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How To Make Italian Doughnuts For Father's Day

In Italy, it's tradition to celebrate Father's Day with Italian doughnuts known as "zeppole"- a custom we (and dad) can get behind!


In Italy, most holidays hold food in great importance - and on Father's Day (which falls on March 19th there!) the celebratory fare is Italian doughnuts. Specifically, there are two varieties: one called the the bigné di San Giuseppe, and the other known as a zeppola di San Giuseppe. They're quite similar - both sugary fried doughnuts stuffed with pastry cream or ricotta cheese, but the zeppola gets a black cherry right on top. While those two doughnuts reign supreme on Father's Day, streets everywhere in Italy are lined with tons of different fried pastries of all kinds. Sounds pretty good to us!
Celebrating Father's Day with doughnuts might not be a "tradition" here in the 'States, but it's certainly not unheard of to grab a signature pink box of doughnuts to indulge on with the papa in your life. Why not take the custom a step further, and learn how to make Italian doughnuts for father's day? (AKA, zeppole!)


What are zeppole?


A zeppole, in the simplest of definitions, is an Italian doughnut! It's more similar to a beignet or a fritter than a traditional American doughnut. They're light and airy, and impossibly delicious and addictive.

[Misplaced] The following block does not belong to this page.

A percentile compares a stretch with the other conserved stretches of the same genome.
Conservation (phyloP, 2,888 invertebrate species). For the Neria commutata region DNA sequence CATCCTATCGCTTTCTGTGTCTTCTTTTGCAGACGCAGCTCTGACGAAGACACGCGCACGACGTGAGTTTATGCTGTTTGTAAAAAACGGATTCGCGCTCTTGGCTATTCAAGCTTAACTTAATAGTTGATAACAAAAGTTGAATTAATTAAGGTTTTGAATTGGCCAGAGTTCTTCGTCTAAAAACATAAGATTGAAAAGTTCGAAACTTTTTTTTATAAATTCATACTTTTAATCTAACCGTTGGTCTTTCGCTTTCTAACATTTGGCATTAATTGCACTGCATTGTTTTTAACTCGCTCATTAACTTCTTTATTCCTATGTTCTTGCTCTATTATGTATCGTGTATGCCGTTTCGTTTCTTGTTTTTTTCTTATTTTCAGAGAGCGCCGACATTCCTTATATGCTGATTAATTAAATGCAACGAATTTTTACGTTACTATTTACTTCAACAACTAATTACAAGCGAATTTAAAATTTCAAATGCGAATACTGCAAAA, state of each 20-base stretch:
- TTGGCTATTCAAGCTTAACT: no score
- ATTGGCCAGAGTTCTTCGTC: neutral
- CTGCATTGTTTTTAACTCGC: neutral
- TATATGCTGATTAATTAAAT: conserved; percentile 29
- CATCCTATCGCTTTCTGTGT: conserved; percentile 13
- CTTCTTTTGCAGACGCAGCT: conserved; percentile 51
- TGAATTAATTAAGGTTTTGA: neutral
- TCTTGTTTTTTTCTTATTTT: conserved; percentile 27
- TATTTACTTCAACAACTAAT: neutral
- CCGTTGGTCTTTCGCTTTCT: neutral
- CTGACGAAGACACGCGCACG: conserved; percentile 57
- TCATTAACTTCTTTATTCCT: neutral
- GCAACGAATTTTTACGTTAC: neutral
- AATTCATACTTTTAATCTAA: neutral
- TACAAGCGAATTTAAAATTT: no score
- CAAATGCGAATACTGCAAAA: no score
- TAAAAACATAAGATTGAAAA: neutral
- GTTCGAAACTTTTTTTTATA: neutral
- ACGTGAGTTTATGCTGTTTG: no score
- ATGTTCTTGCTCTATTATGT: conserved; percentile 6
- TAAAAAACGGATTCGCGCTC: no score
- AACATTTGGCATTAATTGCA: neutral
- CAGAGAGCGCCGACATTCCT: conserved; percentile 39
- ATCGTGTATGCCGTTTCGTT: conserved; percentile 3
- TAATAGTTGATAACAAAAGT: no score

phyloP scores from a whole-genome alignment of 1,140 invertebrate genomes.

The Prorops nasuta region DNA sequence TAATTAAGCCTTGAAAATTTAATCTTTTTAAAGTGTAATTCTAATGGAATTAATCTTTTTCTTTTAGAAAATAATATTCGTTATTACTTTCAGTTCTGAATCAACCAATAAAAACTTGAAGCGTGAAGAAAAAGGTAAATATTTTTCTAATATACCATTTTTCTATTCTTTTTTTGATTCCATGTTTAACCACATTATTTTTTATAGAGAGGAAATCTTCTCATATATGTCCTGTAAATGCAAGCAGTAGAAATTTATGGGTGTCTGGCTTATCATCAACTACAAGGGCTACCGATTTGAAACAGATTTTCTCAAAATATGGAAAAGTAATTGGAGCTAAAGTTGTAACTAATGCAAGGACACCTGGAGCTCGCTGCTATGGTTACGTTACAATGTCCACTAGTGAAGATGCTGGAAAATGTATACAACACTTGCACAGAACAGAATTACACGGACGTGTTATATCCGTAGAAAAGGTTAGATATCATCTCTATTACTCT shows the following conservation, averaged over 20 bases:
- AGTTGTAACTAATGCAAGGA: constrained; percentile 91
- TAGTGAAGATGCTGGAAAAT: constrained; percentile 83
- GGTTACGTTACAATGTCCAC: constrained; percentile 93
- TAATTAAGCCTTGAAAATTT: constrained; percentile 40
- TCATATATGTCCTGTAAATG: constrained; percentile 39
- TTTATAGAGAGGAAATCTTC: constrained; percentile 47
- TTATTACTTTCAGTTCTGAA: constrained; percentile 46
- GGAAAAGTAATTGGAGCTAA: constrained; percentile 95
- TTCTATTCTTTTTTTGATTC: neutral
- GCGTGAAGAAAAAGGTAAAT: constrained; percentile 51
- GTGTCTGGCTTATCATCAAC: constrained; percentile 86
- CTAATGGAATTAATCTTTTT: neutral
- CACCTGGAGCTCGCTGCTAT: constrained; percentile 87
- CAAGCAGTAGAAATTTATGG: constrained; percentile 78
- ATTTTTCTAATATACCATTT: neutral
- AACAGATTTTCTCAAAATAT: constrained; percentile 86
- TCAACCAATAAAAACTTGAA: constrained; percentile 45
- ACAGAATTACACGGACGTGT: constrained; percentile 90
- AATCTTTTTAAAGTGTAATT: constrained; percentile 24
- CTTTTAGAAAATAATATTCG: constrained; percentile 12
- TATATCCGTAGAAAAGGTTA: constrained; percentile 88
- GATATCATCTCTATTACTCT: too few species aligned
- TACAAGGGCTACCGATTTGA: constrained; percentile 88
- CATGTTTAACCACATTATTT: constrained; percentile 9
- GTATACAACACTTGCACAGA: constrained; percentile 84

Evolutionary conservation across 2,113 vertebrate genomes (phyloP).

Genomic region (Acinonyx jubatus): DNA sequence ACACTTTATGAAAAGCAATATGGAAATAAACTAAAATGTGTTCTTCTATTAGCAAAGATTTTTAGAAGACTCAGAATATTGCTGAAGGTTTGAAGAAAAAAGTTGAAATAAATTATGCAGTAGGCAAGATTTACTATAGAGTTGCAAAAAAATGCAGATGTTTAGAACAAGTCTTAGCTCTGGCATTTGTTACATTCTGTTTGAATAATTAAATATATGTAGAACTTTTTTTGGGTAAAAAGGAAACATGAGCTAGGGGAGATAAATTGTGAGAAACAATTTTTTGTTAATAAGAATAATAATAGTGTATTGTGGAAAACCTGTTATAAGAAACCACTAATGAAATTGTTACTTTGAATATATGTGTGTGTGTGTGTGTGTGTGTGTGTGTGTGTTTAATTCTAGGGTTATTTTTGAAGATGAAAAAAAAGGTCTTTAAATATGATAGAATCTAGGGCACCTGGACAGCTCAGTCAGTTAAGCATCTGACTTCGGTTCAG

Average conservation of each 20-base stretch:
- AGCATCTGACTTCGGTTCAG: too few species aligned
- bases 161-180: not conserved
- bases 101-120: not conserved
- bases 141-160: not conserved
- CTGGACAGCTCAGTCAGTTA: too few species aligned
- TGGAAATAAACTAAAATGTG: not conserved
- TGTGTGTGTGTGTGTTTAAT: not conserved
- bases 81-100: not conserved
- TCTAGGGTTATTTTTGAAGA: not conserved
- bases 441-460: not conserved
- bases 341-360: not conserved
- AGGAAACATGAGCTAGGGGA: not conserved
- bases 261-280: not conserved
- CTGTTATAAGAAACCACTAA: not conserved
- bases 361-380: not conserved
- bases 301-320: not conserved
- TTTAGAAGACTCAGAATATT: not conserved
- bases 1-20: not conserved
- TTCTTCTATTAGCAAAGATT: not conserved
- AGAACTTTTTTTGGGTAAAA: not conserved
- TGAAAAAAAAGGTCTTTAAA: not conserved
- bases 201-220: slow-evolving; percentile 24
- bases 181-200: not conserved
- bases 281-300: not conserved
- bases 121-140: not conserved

Giada's coffee-glazed zeppole recipe is incredibly simple to execute: first off, there's no yeast involved! The dough is more reminiscent of the French pâte à choux pastry (the one used to make eclairs, cream puffs, and even churros!). While it might sound complicated, it's not - the steps are really easy to follow, and you can have zeppole ready to go within 30 minutes of getting started!
Just simmer water, sugar and butter in a pan, then add flour once it's simmering. Stir until combined and no flour lumps are left. Next, move the dough to a mixer, and add eggs. Refrigerate the dough for a few minutes while you get your oil hot and your glaze ready. Fry up the little zeppole with a small ice cream scoop or tablespoon, rescue them from the oil with a spider strainer, dip in glaze - and ta-da, fresh coffee-glazed zeppole are ready to be eaten! And trust us - there are few things tastier in this world than a warm, fresh zeppole with a cup of hot coffee. Any dad will be glad to have this made for him on Father's Day!
You don't even need to dip them all in the coffee glaze (but it's seriously delicious!). You can easily dust them with powdered sugar instead, or even dip them into some nutella or jam.

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